This article can also be found in the Premium Editorial Download "Storage magazine: R.I.P. RAID?."
Download it now to read this article plus other related content.
How much capacity can be squeezed onto a 3.5-inch platter using current technologies? "I expect 8 TB within four to five years," predicts Greg Schulz, founder and senior analyst at StorageIO Group in Stillwater, Minn. With new materials and different technologies, Schulz won't be surprised to see HDD capacity continue to increase dramatically. Jon Toigo, CEO and managing principal at Toigo Partners International, reports a Toshiba breakthrough that stores 4 TB per square inch (not per 3.5-inch platter). Toigo predicts a 4 TB/sq. in. disk drive within 36 months. Similar advances and new materials promise equally dramatic increases in tape capacities.
A general cost per gigabyte of HDD storage is difficult to pin down due to the wide variety of HDDs with different capacities and speeds, and the different ways HDDs are packaged and sold. Still, there are ballpark approximations. For example, a high-performance FC drive in an array would run approximately $80/GB; stick it in a SAN and the cost bumps up to $180/GB, according to Toigo. Figure approximately $60/GB for a SAS drive in an array and $160/GB in a SAN; SATA drives are about $40/GB.
Prices are rock-bottom for consumer-quality hard disk drives with some retailers selling 1 TB 5,400 rpm drives with a USB connection for $89 or less -- about 9 cents per gigabyte! These may not be industrial-strength drives, but at that price a manager could buy a handful and back up an entire workgroup or department several
Given the low cost/GB, especially for drives with capacities of 1 TB or more, some storage managers are snapping up the largest drives they can buy. "We're always buying more hard drives. We buy SATA for the low end, SCSI for the midtier and we even have a tiny amount of SSD," said Ben Higginbotham, director of new technology at WhereToLive.com, a Web development firm and SaaS provider for the real estate industry. Most recently the company has been buying 1 TB SATA drives in its ongoing quest for more storage capacity. Next up for the company as it continues to ride the price/capacity curve are 2 TB drives.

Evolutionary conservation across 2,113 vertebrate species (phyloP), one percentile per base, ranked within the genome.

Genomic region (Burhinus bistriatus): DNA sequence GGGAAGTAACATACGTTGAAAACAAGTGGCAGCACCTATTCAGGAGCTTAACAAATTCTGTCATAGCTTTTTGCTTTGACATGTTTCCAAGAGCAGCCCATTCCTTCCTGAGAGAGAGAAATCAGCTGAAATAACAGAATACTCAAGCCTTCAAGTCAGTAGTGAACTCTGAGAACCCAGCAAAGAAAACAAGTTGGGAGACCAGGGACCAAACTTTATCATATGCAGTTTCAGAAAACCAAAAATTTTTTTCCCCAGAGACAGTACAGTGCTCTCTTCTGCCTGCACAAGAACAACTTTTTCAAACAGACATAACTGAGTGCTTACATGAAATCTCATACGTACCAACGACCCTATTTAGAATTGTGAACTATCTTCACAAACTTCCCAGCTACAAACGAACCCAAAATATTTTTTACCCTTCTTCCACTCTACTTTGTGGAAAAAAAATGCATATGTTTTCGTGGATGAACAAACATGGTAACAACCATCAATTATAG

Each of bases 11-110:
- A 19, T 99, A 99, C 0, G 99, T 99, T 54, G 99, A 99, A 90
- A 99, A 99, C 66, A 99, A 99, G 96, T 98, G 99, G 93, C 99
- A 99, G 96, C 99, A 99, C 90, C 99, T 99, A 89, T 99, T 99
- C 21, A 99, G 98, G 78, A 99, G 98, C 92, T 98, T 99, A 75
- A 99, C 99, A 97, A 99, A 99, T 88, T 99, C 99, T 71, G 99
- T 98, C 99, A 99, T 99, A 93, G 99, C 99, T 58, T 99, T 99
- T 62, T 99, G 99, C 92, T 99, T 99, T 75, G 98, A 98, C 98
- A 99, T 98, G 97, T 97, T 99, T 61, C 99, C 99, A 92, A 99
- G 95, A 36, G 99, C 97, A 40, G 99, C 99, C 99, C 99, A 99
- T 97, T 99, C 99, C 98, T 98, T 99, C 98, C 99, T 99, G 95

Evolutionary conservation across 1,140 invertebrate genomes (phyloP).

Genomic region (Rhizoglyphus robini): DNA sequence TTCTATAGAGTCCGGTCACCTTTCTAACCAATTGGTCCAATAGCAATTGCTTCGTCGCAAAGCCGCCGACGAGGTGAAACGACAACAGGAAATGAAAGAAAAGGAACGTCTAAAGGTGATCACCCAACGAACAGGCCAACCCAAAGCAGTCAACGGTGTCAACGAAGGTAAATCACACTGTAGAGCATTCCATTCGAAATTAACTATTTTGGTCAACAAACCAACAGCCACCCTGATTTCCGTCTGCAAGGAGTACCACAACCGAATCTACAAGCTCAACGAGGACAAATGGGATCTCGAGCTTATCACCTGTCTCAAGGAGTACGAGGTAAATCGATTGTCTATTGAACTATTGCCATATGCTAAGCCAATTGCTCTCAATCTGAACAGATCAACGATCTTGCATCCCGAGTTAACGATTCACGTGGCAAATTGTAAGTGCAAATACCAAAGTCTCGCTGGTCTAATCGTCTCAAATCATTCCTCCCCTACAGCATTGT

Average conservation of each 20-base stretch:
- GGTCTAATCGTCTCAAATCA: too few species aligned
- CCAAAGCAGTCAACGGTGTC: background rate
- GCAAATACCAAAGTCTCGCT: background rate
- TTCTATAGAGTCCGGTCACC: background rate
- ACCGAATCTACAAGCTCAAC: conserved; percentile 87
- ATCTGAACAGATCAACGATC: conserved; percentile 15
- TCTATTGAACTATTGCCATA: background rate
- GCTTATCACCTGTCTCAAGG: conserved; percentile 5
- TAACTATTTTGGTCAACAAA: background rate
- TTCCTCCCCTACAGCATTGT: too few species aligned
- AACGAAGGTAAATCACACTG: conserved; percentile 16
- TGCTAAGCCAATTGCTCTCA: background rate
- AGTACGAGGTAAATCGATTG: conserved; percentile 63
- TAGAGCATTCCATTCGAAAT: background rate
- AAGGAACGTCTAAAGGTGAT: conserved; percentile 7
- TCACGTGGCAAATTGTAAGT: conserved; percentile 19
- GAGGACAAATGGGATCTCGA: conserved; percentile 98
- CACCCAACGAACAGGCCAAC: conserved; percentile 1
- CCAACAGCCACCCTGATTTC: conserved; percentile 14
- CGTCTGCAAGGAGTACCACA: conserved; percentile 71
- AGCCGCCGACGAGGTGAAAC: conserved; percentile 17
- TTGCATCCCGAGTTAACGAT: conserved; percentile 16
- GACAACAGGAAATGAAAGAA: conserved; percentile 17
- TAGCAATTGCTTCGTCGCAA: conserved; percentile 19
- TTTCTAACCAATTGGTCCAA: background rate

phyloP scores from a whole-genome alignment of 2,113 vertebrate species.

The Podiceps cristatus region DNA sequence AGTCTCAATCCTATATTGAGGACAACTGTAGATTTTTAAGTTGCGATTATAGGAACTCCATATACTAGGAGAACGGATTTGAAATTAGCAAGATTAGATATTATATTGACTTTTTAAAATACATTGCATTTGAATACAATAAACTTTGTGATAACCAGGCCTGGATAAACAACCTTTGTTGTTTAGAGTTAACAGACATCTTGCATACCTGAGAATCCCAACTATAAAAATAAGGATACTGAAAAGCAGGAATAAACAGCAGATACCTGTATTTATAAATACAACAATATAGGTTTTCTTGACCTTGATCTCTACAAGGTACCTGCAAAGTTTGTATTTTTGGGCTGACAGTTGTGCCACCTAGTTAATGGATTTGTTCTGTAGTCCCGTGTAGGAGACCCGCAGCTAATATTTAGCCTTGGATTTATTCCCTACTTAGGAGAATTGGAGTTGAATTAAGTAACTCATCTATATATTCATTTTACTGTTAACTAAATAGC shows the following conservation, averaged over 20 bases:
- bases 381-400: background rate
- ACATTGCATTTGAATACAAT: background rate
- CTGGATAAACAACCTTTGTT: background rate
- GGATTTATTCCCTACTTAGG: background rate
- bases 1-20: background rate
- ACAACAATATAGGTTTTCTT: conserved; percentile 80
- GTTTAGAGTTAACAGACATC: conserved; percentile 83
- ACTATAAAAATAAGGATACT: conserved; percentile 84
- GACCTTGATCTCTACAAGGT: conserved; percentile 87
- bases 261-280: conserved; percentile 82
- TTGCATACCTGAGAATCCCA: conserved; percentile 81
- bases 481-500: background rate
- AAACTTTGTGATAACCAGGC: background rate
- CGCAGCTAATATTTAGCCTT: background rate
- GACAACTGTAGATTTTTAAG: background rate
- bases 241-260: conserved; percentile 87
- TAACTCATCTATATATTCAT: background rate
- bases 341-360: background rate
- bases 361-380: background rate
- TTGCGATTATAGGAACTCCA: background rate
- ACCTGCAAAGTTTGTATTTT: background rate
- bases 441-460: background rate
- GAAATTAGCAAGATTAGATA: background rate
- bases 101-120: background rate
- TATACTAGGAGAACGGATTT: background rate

Thomas Weisel's Fiore is also constantly seeking greater capacity with both 3.5-inch and 2.5-inch HDDs. "We want to get the most capacity in the smallest footprint. It's a real estate issue with us" he said. Going from 1 TB to 2 TB doubles the amount of capacity for each drive shelf. Similarly, with 2.5-inch HDDs he can pack more drives into the same space.
But not every storage manager is enamored with the biggest drives. "The cost per gigabyte is appealing, but the 1 TB and 2 TB drives also scare me because of the increased risk of failure," said Darrell Stymiest, director of IT operations at UGL Unicco, a facilities services company based in Newton, Mass. Instead, Stymiest prefers to buy smaller drives, currently 300 GB or 500 GB capacities.
Form-factor and interface changes
The greatest capacities are still in the 3.5-inch HDD form-factor, although there's a gradual transition in enterprise storage to the 2.5-inch HDD, which currently tops out at approximately 600 GB. "The 3.5-inch disk is still a major part of the market," said Teresa Worth, senior marketing product manager at Seagate. "By 2012, 2.5-inch disk will pull even; from then on, 2.5 inch will take over." IDEMA's Geenen concurred: "Enterprise storage today is still 3.5-inch disk, but that's changing to 2.5 inch."
The appeal of the 2.5-inch hard drive technology is energy efficiency. "The 2.5-inch drive offers a 60% improvement in power," Worth said. With vendors like Seagate adding intelligence to the devices that allows storage managers to selectively reduce disk spinning, hard disk drive power consumption can be reduced even more.
This was first published in May 2010